Then, too, there's the Williams family, which, usually because of the sisters' unpredictable father, Richard, has served as a lightning rod for admiration and controversy. There has been much talk about the family's insularity and cockiness, but it was largely overlooked that at its moment of greatest triumph, the Williams clan was breaking apart. Over the last year Venus has successfully defended her Wimbledon and U.S. Open titles and solidified her place as the game's top player, while Serena, who beat No. 8 Justine Henin, No. 3 Lindsay Davenport and Hingis over the last two weeks, seems to have regained the form that brought her the 1999 U.S. Open championship. The daughters achieved all this despite the fact that Oracene and Richard have been separated for more than a year. Oracene is intent on getting a divorce -- soon -- and she's mulling over the best way to push it through.
"Not yet," she said last Saturday night when asked if she had filed for divorce. "Everything has to be done properly. Whenever I feel it's the right time, I will."
Snapping pictures, and declaring his intention to draw cartoons and write a book, Richard unrolled his usual crazy-uncle routine at the Open. Before leaving the grounds and heading home to Florida in the hours leading up to the women's final, he refused to talk about the reason for the separation, but allegations of spousal abuse appear to be part of it. On Feb. 7, 1999, Oracene went to a hospital near the Williamses' home in Palm Beach Gardens, Fla., for treatment of three broken ribs. After telling investigators she had injured herself on a door handle, Oracene told a deputy from the sheriff's office, "I know you know what happened, but I am fearful for my daughters' careers."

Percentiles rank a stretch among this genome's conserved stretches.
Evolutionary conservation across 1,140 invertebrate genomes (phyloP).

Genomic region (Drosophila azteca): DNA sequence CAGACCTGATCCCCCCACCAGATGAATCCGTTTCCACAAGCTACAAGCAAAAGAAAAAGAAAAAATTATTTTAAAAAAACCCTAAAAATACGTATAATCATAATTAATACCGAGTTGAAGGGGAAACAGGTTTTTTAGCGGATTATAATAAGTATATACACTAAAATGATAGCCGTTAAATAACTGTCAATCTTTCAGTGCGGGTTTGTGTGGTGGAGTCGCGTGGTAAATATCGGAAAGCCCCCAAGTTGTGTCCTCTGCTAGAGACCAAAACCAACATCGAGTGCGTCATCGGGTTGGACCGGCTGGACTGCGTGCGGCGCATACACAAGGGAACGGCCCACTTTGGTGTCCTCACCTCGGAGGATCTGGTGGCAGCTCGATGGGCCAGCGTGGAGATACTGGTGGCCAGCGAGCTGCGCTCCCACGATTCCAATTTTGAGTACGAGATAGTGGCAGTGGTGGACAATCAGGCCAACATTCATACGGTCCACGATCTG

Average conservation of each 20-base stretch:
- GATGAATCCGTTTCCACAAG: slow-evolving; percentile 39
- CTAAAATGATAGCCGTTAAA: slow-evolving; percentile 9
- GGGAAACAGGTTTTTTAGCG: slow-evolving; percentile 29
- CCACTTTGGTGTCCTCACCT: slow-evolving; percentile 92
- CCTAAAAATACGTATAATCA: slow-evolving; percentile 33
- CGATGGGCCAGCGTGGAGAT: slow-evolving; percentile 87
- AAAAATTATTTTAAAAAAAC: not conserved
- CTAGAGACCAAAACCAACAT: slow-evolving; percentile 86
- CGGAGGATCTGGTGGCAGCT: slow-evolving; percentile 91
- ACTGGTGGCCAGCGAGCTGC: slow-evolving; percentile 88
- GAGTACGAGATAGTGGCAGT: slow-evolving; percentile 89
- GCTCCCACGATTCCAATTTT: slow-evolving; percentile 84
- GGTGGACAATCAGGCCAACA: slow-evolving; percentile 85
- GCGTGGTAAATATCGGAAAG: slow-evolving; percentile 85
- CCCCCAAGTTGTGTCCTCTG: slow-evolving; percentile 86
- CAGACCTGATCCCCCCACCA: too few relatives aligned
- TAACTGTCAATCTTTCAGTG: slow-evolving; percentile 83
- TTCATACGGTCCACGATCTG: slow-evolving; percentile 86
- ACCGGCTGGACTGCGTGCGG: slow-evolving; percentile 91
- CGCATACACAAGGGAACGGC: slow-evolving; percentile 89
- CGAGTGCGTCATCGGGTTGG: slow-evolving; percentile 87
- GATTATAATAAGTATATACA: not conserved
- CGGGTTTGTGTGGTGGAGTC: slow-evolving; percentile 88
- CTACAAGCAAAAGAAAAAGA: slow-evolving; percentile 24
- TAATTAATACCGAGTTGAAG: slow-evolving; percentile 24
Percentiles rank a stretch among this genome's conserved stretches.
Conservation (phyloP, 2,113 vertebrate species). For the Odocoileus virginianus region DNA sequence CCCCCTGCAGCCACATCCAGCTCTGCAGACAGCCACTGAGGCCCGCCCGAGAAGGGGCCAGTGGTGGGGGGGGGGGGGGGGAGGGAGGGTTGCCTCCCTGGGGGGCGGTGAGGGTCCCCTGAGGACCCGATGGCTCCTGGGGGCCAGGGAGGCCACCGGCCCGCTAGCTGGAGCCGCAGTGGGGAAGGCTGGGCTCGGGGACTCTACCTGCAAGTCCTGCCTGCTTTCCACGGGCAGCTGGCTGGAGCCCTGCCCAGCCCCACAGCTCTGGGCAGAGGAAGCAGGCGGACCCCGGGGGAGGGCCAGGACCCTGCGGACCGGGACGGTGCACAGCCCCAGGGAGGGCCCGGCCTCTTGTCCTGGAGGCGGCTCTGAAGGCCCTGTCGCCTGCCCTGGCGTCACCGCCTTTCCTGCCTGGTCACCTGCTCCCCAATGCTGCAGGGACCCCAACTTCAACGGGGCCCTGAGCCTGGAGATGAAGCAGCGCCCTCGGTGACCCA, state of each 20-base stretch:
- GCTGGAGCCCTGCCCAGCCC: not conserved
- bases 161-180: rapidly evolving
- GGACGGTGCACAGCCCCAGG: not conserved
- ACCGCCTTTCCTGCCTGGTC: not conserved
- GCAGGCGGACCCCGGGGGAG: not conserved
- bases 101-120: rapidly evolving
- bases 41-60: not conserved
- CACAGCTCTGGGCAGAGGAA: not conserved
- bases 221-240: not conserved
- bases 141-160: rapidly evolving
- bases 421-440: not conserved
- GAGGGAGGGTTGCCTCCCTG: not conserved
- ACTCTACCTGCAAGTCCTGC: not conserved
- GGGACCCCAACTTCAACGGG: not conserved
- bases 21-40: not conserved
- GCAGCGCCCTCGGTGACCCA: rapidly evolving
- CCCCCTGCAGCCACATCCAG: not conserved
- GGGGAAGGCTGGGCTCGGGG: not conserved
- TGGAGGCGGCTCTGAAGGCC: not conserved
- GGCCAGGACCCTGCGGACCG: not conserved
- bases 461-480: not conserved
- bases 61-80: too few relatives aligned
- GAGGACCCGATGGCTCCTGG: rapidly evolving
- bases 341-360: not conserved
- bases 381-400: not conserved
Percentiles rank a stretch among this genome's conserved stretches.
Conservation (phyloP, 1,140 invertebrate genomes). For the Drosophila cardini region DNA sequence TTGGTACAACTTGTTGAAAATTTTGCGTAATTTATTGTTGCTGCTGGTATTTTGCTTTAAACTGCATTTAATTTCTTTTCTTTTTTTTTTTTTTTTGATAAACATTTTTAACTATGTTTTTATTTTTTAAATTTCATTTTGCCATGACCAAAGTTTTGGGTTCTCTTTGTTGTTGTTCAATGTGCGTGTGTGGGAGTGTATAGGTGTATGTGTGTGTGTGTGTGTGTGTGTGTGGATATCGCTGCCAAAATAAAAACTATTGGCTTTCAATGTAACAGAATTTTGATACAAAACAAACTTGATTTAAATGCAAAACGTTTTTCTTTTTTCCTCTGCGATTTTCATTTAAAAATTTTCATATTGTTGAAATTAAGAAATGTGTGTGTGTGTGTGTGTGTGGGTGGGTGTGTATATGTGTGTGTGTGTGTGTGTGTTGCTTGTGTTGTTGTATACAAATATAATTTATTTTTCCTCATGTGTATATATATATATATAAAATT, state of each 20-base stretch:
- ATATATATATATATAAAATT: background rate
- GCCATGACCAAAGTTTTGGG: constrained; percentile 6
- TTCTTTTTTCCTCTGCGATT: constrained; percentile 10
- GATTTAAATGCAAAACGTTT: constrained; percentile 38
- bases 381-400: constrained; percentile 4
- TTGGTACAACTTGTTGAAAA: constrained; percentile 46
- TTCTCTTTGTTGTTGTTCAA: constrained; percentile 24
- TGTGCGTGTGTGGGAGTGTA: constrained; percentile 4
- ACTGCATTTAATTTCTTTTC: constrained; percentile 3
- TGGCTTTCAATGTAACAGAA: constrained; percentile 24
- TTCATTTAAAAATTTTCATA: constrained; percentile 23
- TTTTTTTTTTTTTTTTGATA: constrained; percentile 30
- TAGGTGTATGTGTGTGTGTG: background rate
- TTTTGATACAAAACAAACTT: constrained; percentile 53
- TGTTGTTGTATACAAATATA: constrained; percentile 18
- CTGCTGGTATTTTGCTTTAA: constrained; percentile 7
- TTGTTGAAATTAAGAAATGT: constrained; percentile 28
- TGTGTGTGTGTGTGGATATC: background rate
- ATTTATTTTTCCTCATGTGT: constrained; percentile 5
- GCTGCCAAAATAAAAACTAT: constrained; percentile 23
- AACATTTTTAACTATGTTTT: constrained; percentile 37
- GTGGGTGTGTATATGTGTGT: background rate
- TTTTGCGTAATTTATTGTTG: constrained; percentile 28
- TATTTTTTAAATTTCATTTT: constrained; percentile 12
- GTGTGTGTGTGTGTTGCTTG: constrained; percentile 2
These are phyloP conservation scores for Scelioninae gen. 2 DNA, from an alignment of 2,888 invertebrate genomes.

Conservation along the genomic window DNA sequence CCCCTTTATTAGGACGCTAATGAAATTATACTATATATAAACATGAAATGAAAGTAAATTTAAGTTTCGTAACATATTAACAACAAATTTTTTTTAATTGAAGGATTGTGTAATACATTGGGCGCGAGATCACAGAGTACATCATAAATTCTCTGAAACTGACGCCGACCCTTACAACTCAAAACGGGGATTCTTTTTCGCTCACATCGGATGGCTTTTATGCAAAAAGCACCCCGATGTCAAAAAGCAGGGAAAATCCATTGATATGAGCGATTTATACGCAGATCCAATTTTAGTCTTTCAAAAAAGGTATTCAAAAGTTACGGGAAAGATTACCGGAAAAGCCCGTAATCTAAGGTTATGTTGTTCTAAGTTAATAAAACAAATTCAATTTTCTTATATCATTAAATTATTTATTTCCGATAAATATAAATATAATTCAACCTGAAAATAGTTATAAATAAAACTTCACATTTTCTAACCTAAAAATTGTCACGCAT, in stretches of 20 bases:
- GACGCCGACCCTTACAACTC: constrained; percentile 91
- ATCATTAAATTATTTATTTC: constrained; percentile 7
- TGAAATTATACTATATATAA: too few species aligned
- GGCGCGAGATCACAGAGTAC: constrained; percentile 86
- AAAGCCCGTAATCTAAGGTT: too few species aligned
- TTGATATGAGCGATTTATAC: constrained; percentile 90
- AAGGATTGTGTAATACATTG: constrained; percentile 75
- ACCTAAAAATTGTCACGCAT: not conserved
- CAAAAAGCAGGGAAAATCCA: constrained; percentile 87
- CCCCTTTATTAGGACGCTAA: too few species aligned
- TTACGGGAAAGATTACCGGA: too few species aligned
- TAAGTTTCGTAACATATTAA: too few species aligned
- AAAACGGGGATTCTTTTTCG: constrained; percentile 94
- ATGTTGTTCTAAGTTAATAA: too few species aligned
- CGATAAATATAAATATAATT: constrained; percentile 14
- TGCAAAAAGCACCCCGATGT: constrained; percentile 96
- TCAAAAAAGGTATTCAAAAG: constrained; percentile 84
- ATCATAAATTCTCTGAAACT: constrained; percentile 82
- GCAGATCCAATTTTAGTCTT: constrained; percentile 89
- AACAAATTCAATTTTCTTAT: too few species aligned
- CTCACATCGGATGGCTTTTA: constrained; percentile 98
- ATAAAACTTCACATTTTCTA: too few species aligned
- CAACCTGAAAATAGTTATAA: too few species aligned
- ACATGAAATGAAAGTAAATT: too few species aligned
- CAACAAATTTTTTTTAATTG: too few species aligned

When asked about the incident by SI last January, Williams family lawyer Keven Davis said Richard had been out of town at the time Oracene sustained the broken ribs. When SI asked Oracene in May whether Richard had assaulted her, she said, "It happened. I can't deny that. I would like to deny that, but I can't because it's the truth."
At this year's Open, Oracene and Richard rarely came in contact with each other. The two have agreed to work together on decisions regarding their daughters' careers but, said Oracene last Saturday, "that's it. It's so important for the girls, you have to have that cohesiveness -- and they have to believe that. Otherwise they can be torn apart. I would not allow that."
Neither Serena nor Venus would comment on her parents' split, but Oracene said it has affected them "even if they act like it doesn't. They've been able to cope with it, but I know it hurts them. They won't say anything, but I know. They've been able to deal with it, and now they're going on."